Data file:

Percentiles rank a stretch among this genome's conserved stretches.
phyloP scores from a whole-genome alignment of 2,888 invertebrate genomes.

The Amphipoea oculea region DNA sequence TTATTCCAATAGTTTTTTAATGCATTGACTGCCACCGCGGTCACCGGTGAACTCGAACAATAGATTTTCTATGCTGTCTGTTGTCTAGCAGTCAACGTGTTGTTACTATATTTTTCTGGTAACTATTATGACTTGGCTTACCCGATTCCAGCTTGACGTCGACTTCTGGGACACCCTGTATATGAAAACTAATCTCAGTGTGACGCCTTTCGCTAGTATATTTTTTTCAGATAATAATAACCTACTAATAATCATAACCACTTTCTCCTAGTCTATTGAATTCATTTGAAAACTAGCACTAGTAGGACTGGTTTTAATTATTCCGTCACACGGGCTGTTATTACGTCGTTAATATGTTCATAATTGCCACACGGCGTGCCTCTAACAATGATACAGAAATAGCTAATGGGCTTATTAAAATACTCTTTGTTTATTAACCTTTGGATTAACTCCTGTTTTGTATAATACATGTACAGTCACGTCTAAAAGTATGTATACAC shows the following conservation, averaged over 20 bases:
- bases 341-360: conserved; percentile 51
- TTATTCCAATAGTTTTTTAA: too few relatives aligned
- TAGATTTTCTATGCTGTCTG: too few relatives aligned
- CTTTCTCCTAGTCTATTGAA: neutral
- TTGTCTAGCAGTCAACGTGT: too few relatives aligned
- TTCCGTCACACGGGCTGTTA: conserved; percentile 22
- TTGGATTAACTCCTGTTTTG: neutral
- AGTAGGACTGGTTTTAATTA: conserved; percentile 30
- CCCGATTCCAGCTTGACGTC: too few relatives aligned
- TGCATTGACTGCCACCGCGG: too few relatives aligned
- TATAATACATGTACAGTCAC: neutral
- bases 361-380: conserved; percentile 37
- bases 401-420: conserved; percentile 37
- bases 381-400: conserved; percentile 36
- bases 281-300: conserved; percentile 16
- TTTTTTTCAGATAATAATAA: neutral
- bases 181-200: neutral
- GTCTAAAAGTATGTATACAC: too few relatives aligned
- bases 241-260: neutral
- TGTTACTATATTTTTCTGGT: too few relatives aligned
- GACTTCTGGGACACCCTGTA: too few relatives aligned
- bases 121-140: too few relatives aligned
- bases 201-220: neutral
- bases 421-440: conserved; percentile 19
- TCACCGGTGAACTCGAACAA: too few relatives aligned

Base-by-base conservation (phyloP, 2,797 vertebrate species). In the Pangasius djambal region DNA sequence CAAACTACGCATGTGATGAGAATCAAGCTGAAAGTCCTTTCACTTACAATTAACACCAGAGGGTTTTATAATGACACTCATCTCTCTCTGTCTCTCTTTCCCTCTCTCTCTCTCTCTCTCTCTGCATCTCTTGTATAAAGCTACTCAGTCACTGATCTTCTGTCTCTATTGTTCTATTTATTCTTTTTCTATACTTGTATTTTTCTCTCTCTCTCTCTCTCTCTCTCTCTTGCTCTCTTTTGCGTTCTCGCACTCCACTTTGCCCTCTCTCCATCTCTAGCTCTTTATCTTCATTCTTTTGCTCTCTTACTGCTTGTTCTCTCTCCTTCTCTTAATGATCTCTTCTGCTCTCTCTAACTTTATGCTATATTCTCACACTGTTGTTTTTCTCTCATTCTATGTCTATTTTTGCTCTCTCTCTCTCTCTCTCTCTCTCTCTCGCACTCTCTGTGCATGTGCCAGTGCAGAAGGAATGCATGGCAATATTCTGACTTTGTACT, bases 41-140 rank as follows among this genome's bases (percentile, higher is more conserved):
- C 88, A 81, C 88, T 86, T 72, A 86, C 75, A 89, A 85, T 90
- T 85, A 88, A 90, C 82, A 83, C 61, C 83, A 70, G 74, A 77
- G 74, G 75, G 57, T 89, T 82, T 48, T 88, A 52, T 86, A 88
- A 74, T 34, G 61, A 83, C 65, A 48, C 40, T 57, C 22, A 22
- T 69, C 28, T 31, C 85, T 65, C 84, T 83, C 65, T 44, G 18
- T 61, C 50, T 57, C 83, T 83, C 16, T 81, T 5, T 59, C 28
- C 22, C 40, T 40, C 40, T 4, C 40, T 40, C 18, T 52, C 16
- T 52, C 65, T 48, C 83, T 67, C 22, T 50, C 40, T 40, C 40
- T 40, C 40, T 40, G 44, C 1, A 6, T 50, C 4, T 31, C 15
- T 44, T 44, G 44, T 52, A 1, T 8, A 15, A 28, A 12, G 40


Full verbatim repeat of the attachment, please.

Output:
Percentiles rank a stretch among this genome's conserved stretches.
phyloP scores from a whole-genome alignment of 2,888 invertebrate genomes.

The Amphipoea oculea region DNA sequence TTATTCCAATAGTTTTTTAATGCATTGACTGCCACCGCGGTCACCGGTGAACTCGAACAATAGATTTTCTATGCTGTCTGTTGTCTAGCAGTCAACGTGTTGTTACTATATTTTTCTGGTAACTATTATGACTTGGCTTACCCGATTCCAGCTTGACGTCGACTTCTGGGACACCCTGTATATGAAAACTAATCTCAGTGTGACGCCTTTCGCTAGTATATTTTTTTCAGATAATAATAACCTACTAATAATCATAACCACTTTCTCCTAGTCTATTGAATTCATTTGAAAACTAGCACTAGTAGGACTGGTTTTAATTATTCCGTCACACGGGCTGTTATTACGTCGTTAATATGTTCATAATTGCCACACGGCGTGCCTCTAACAATGATACAGAAATAGCTAATGGGCTTATTAAAATACTCTTTGTTTATTAACCTTTGGATTAACTCCTGTTTTGTATAATACATGTACAGTCACGTCTAAAAGTATGTATACAC shows the following conservation, averaged over 20 bases:
- bases 341-360: conserved; percentile 51
- TTATTCCAATAGTTTTTTAA: too few relatives aligned
- TAGATTTTCTATGCTGTCTG: too few relatives aligned
- CTTTCTCCTAGTCTATTGAA: neutral
- TTGTCTAGCAGTCAACGTGT: too few relatives aligned
- TTCCGTCACACGGGCTGTTA: conserved; percentile 22
- TTGGATTAACTCCTGTTTTG: neutral
- AGTAGGACTGGTTTTAATTA: conserved; percentile 30
- CCCGATTCCAGCTTGACGTC: too few relatives aligned
- TGCATTGACTGCCACCGCGG: too few relatives aligned
- TATAATACATGTACAGTCAC: neutral
- bases 361-380: conserved; percentile 37
- bases 401-420: conserved; percentile 37
- bases 381-400: conserved; percentile 36
- bases 281-300: conserved; percentile 16
- TTTTTTTCAGATAATAATAA: neutral
- bases 181-200: neutral
- GTCTAAAAGTATGTATACAC: too few relatives aligned
- bases 241-260: neutral
- TGTTACTATATTTTTCTGGT: too few relatives aligned
- GACTTCTGGGACACCCTGTA: too few relatives aligned
- bases 121-140: too few relatives aligned
- bases 201-220: neutral
- bases 421-440: conserved; percentile 19
- TCACCGGTGAACTCGAACAA: too few relatives aligned

Base-by-base conservation (phyloP, 2,797 vertebrate species). In the Pangasius djambal region DNA sequence CAAACTACGCATGTGATGAGAATCAAGCTGAAAGTCCTTTCACTTACAATTAACACCAGAGGGTTTTATAATGACACTCATCTCTCTCTGTCTCTCTTTCCCTCTCTCTCTCTCTCTCTCTCTGCATCTCTTGTATAAAGCTACTCAGTCACTGATCTTCTGTCTCTATTGTTCTATTTATTCTTTTTCTATACTTGTATTTTTCTCTCTCTCTCTCTCTCTCTCTCTCTTGCTCTCTTTTGCGTTCTCGCACTCCACTTTGCCCTCTCTCCATCTCTAGCTCTTTATCTTCATTCTTTTGCTCTCTTACTGCTTGTTCTCTCTCCTTCTCTTAATGATCTCTTCTGCTCTCTCTAACTTTATGCTATATTCTCACACTGTTGTTTTTCTCTCATTCTATGTCTATTTTTGCTCTCTCTCTCTCTCTCTCTCTCTCTCTCGCACTCTCTGTGCATGTGCCAGTGCAGAAGGAATGCATGGCAATATTCTGACTTTGTACT, bases 41-140 rank as follows among this genome's bases (percentile, higher is more conserved):
- C 88, A 81, C 88, T 86, T 72, A 86, C 75, A 89, A 85, T 90
- T 85, A 88, A 90, C 82, A 83, C 61, C 83, A 70, G 74, A 77
- G 74, G 75, G 57, T 89, T 82, T 48, T 88, A 52, T 86, A 88
- A 74, T 34, G 61, A 83, C 65, A 48, C 40, T 57, C 22, A 22
- T 69, C 28, T 31, C 85, T 65, C 84, T 83, C 65, T 44, G 18
- T 61, C 50, T 57, C 83, T 83, C 16, T 81, T 5, T 59, C 28
- C 22, C 40, T 40, C 40, T 4, C 40, T 40, C 18, T 52, C 16
- T 52, C 65, T 48, C 83, T 67, C 22, T 50, C 40, T 40, C 40
- T 40, C 40, T 40, G 44, C 1, A 6, T 50, C 4, T 31, C 15
- T 44, T 44, G 44, T 52, A 1, T 8, A 15, A 28, A 12, G 40